Posted February 10, 2019 05:59:38The Trump administration is making a push to make a more significant impact on the American economy with new proposals to slash the corporate tax rate from 35 percent to 15 percent, the latest example of its plans to remake the American tax code.
The new tax cuts for companies would be phased in over the next two years and take effect Jan. 1, 2020.
That means the plan would not apply to most businesses, including some that have already filed their returns and are paying tax in the current year.
The administration has also proposed an increase in the corporate rate from 20 percent to 25 percent, which it has called the “middle-class tax cut.”
But many of the proposed tax cuts would fall hardest on small businesses.
The White House estimates that the tax cuts that would benefit the wealthiest Americans would raise an average of $12,000 for every employee in a small business.
Small businesses are also expected to bear the brunt of the corporate cuts, because of their lower rates.
The nonpartisan Tax Policy Center estimates that most of the $12.6 trillion in cuts would come from small businesses, and about two-thirds of the cuts would be for businesses with fewer than 50 employees.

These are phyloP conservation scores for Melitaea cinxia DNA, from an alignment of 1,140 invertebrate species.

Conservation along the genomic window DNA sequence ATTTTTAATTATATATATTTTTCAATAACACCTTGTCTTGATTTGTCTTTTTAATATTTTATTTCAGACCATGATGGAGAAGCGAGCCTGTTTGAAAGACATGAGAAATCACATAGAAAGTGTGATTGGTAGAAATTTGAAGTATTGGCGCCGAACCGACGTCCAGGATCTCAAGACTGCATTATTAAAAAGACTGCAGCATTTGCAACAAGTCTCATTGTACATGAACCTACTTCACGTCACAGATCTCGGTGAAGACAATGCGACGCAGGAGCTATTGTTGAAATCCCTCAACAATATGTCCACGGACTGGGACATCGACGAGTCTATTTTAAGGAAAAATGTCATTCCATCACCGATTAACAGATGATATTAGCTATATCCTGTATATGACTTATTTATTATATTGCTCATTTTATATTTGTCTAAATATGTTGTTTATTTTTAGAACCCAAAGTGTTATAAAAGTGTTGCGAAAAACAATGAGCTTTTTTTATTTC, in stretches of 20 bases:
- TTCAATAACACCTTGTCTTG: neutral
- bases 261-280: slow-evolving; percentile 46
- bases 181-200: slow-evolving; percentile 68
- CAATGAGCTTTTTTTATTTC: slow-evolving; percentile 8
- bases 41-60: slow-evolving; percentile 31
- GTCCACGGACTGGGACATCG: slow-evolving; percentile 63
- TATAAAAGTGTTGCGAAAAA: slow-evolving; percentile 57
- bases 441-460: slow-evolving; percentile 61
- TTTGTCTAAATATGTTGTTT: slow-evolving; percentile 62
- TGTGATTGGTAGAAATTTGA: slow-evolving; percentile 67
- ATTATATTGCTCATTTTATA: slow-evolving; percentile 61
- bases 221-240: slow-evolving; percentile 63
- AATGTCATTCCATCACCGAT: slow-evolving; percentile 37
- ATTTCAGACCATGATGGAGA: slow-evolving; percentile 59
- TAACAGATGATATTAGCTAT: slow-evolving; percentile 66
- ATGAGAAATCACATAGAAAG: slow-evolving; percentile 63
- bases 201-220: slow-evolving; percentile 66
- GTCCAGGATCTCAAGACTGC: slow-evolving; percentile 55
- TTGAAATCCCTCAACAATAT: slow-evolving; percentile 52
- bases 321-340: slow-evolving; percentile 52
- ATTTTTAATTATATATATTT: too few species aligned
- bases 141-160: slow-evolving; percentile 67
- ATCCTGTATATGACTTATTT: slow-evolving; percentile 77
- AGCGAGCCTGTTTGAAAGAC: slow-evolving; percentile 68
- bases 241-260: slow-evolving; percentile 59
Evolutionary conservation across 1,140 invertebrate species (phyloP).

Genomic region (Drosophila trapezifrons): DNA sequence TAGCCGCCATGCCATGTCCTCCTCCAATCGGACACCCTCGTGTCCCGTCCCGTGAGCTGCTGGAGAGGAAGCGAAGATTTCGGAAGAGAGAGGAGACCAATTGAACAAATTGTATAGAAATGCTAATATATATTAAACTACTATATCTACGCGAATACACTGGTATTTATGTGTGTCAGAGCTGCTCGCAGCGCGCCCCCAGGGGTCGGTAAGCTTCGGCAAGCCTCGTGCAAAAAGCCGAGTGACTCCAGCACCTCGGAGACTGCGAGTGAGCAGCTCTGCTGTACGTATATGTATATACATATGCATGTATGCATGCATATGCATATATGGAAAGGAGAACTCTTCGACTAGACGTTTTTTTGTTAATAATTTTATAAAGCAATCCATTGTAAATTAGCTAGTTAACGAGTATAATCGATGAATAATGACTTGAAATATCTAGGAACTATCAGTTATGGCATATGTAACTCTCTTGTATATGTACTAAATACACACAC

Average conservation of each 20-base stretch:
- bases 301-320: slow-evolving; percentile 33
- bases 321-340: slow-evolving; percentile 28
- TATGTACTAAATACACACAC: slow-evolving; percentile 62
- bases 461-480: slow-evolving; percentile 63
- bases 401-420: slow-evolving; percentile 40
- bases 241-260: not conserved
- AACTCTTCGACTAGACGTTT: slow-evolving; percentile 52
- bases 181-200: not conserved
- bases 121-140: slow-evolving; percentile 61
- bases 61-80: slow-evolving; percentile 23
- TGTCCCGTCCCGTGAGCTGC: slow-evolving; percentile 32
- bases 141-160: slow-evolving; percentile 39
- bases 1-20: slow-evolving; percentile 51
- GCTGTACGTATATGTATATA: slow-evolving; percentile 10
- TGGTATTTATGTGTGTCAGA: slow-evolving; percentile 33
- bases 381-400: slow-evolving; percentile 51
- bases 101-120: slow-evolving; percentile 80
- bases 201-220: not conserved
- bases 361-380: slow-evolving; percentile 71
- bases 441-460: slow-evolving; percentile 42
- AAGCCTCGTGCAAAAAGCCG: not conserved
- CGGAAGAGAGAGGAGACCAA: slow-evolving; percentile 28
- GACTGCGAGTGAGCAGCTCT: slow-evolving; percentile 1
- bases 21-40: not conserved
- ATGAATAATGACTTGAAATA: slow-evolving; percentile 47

The president has said he wants to cut taxes for corporations by 10 percent, a goal he said would be achieved by 2025.
But even if his administration’s plan succeeds in cutting corporate tax rates, the overall impact on wages and the economy would be substantial.
The tax cuts will only be effective for three years, meaning that, at best, many of them will not make a dent in the country’s long-term deficit.
The economic effects of the changes will depend on the details of how the corporate cut is structured.
But they are expected to be significant, according to a study by the conservative Tax Foundation, which has examined the tax proposals.
The group said that the corporate plan would reduce wages by $1,800 for every worker in a company, or more than 1.8 million workers.
It also found that most large companies would lose $1.2 trillion in revenue over the two-year phaseout period, which would be the equivalent of the entire federal budget deficit for the next decade.
The tax cuts could also lead to job losses, because many small businesses would be hit hardest by the cuts.
The Tax Foundation estimated that the loss of 5,000 to 10,000 jobs for small businesses in the next 10 years would be enough to cause a decline in average earnings for middle-income families.
“If we assume that the largest corporations pay no taxes on the dividends they receive from their operations, they would lose about $300 billion, and $400 billion to $500 billion, from the corporate taxes that they would pay,” said Tax Foundation President Larry Kudlow.
“These are the types of losses that would be very, very large.”